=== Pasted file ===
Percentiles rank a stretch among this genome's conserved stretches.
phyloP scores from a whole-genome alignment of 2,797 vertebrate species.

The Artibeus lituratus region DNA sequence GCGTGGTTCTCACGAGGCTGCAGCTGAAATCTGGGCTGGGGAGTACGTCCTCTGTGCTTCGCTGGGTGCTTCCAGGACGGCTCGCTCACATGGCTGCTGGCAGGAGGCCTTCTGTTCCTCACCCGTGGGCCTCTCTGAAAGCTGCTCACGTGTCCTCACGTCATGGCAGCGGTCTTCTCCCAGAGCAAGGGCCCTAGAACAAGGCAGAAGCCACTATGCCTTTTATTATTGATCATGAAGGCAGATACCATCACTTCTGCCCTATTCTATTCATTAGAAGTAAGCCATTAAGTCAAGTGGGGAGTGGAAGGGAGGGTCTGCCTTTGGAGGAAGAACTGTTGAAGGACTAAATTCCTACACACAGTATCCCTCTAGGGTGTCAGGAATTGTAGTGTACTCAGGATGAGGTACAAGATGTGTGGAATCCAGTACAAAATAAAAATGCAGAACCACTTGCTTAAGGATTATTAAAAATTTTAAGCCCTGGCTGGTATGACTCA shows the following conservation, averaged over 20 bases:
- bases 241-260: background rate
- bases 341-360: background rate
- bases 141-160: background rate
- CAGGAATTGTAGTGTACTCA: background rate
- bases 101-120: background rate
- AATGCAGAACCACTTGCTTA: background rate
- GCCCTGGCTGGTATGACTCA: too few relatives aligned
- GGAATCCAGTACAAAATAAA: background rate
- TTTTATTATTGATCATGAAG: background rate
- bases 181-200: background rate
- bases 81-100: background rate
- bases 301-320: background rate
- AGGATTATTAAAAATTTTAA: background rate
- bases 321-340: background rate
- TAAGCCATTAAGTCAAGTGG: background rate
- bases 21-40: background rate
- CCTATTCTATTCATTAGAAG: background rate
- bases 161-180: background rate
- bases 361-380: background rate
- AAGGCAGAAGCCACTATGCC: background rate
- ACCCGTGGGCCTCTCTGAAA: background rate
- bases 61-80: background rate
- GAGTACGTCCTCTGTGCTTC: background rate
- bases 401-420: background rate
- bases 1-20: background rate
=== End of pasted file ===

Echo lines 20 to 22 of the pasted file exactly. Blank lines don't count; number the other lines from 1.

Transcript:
- CCTATTCTATTCATTAGAAG: background rate
- bases 161-180: background rate
- bases 361-380: background rate